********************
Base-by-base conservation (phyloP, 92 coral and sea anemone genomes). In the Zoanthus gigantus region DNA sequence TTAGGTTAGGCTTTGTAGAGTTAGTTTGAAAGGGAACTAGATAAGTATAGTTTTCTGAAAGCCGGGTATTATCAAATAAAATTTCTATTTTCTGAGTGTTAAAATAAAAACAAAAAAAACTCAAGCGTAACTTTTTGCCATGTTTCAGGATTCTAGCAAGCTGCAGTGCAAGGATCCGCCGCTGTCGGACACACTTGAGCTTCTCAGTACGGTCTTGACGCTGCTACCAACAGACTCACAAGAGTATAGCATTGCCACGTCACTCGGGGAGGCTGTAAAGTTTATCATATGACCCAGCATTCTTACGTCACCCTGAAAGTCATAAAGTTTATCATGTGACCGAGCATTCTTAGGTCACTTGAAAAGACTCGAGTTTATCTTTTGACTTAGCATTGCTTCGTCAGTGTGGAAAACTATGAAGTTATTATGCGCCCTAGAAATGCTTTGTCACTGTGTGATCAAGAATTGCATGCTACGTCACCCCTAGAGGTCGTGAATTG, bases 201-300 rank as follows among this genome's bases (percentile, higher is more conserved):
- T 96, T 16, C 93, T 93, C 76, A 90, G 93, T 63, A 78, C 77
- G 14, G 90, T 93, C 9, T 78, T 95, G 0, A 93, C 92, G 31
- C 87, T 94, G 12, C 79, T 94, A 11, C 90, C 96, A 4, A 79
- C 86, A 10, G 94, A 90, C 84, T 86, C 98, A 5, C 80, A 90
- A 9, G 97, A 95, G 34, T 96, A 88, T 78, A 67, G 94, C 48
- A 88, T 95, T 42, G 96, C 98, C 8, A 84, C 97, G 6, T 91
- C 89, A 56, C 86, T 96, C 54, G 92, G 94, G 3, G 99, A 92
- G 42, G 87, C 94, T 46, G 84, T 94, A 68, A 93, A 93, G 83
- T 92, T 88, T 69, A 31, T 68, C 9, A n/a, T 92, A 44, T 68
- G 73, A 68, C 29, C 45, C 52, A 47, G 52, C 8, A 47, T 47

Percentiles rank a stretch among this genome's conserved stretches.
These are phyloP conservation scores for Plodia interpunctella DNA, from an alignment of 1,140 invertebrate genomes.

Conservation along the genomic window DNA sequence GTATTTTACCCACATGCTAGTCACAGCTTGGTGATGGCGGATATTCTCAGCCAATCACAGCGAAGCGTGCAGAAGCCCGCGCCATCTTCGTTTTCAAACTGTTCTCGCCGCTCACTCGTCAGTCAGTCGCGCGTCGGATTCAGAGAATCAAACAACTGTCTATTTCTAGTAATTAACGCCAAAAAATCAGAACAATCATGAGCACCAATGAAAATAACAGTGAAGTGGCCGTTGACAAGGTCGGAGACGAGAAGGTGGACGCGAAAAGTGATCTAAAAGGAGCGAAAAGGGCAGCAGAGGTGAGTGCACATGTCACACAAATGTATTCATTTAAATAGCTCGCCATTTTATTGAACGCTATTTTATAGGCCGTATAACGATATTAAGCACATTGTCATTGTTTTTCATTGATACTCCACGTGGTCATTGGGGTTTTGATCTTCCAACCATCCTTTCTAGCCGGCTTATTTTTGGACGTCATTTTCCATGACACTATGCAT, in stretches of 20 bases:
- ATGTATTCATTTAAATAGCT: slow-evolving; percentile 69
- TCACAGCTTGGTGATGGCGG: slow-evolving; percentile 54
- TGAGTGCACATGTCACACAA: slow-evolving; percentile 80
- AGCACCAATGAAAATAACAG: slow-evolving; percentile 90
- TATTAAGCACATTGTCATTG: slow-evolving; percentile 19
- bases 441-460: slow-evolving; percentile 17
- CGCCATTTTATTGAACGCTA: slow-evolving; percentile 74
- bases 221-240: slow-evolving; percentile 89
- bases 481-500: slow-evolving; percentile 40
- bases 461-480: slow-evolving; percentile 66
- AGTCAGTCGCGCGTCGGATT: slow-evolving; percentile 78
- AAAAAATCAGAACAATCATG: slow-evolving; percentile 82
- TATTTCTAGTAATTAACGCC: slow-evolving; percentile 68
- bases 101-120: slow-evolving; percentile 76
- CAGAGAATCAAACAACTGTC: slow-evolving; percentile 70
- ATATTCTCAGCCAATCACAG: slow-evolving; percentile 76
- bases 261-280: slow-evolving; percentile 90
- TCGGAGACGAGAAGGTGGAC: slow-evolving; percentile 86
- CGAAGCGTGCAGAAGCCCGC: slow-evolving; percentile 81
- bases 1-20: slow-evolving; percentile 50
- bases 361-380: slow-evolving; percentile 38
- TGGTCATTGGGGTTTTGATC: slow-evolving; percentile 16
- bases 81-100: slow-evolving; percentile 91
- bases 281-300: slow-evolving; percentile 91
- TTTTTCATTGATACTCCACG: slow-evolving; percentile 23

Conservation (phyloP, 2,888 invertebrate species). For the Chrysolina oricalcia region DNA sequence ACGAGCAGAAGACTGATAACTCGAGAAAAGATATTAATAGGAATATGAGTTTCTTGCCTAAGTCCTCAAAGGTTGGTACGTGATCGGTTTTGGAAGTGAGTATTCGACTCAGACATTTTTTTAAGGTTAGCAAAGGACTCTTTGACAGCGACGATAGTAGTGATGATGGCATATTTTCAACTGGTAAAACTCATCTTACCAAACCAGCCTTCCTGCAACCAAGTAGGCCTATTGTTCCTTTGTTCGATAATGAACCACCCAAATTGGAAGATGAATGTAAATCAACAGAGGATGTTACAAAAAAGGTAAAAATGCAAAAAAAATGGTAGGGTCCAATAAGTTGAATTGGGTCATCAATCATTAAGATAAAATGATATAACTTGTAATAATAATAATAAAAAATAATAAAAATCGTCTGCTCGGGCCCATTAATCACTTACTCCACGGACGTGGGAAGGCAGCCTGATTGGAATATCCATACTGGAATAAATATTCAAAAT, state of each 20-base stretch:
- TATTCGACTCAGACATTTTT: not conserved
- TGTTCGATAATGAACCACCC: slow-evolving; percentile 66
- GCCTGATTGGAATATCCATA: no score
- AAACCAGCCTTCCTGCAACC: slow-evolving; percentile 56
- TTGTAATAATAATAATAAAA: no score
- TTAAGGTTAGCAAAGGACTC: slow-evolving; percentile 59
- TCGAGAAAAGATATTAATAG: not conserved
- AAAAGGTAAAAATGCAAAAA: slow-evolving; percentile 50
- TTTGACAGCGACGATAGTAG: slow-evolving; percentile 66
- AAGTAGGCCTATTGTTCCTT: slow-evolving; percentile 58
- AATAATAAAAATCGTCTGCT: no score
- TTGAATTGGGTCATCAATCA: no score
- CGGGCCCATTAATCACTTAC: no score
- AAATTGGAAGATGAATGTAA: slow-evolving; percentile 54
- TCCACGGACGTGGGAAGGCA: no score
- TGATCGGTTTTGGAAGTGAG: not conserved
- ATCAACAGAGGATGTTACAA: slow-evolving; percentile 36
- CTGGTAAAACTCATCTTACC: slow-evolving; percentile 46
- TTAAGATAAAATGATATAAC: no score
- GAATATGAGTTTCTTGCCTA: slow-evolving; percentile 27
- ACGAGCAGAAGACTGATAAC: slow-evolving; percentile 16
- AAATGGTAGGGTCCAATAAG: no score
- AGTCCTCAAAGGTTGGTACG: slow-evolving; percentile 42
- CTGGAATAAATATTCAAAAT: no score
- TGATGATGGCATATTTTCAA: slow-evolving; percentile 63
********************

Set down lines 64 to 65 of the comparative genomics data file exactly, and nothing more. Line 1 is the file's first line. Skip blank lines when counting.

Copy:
- CTGGAATAAATATTCAAAAT: no score
- TGATGATGGCATATTTTCAA: slow-evolving; percentile 63